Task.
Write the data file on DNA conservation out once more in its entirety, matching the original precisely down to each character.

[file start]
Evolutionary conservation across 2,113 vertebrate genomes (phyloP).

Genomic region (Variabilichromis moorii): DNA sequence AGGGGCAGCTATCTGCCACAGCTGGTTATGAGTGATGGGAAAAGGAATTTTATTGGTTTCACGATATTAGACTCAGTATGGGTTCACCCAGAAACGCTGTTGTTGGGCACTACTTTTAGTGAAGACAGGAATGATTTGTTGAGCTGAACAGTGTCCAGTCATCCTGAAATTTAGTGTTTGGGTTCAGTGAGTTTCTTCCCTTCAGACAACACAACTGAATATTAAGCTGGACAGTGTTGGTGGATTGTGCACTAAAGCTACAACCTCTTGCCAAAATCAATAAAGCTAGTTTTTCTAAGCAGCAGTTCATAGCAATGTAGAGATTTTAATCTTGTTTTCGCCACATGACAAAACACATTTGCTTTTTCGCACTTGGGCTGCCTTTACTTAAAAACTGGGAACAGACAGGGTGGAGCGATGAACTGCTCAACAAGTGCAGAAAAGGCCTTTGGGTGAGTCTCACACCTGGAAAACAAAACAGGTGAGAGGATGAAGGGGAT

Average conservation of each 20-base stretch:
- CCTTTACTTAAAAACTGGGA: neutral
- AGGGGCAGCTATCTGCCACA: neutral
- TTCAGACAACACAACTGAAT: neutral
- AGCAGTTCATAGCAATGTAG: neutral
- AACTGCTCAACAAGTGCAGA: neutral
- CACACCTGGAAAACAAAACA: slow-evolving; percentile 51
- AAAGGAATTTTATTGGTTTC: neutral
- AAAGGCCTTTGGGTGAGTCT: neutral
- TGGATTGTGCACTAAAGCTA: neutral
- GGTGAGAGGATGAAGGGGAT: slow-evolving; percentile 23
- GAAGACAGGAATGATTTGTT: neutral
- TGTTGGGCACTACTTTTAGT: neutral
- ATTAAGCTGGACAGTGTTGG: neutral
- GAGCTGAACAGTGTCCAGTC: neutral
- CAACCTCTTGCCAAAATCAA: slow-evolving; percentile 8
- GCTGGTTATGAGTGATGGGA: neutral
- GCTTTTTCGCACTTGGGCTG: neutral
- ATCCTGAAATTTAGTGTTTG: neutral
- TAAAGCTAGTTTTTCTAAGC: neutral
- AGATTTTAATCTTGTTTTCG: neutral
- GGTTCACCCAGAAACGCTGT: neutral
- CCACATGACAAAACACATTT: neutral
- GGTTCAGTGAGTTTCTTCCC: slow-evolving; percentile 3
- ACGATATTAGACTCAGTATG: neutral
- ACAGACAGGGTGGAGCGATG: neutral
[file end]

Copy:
Evolutionary conservation across 2,113 vertebrate genomes (phyloP).

Genomic region (Variabilichromis moorii): DNA sequence AGGGGCAGCTATCTGCCACAGCTGGTTATGAGTGATGGGAAAAGGAATTTTATTGGTTTCACGATATTAGACTCAGTATGGGTTCACCCAGAAACGCTGTTGTTGGGCACTACTTTTAGTGAAGACAGGAATGATTTGTTGAGCTGAACAGTGTCCAGTCATCCTGAAATTTAGTGTTTGGGTTCAGTGAGTTTCTTCCCTTCAGACAACACAACTGAATATTAAGCTGGACAGTGTTGGTGGATTGTGCACTAAAGCTACAACCTCTTGCCAAAATCAATAAAGCTAGTTTTTCTAAGCAGCAGTTCATAGCAATGTAGAGATTTTAATCTTGTTTTCGCCACATGACAAAACACATTTGCTTTTTCGCACTTGGGCTGCCTTTACTTAAAAACTGGGAACAGACAGGGTGGAGCGATGAACTGCTCAACAAGTGCAGAAAAGGCCTTTGGGTGAGTCTCACACCTGGAAAACAAAACAGGTGAGAGGATGAAGGGGAT

Average conservation of each 20-base stretch:
- CCTTTACTTAAAAACTGGGA: neutral
- AGGGGCAGCTATCTGCCACA: neutral
- TTCAGACAACACAACTGAAT: neutral
- AGCAGTTCATAGCAATGTAG: neutral
- AACTGCTCAACAAGTGCAGA: neutral
- CACACCTGGAAAACAAAACA: slow-evolving; percentile 51
- AAAGGAATTTTATTGGTTTC: neutral
- AAAGGCCTTTGGGTGAGTCT: neutral
- TGGATTGTGCACTAAAGCTA: neutral
- GGTGAGAGGATGAAGGGGAT: slow-evolving; percentile 23
- GAAGACAGGAATGATTTGTT: neutral
- TGTTGGGCACTACTTTTAGT: neutral
- ATTAAGCTGGACAGTGTTGG: neutral
- GAGCTGAACAGTGTCCAGTC: neutral
- CAACCTCTTGCCAAAATCAA: slow-evolving; percentile 8
- GCTGGTTATGAGTGATGGGA: neutral
- GCTTTTTCGCACTTGGGCTG: neutral
- ATCCTGAAATTTAGTGTTTG: neutral
- TAAAGCTAGTTTTTCTAAGC: neutral
- AGATTTTAATCTTGTTTTCG: neutral
- GGTTCACCCAGAAACGCTGT: neutral
- CCACATGACAAAACACATTT: neutral
- GGTTCAGTGAGTTTCTTCCC: slow-evolving; percentile 3
- ACGATATTAGACTCAGTATG: neutral
- ACAGACAGGGTGGAGCGATG: neutral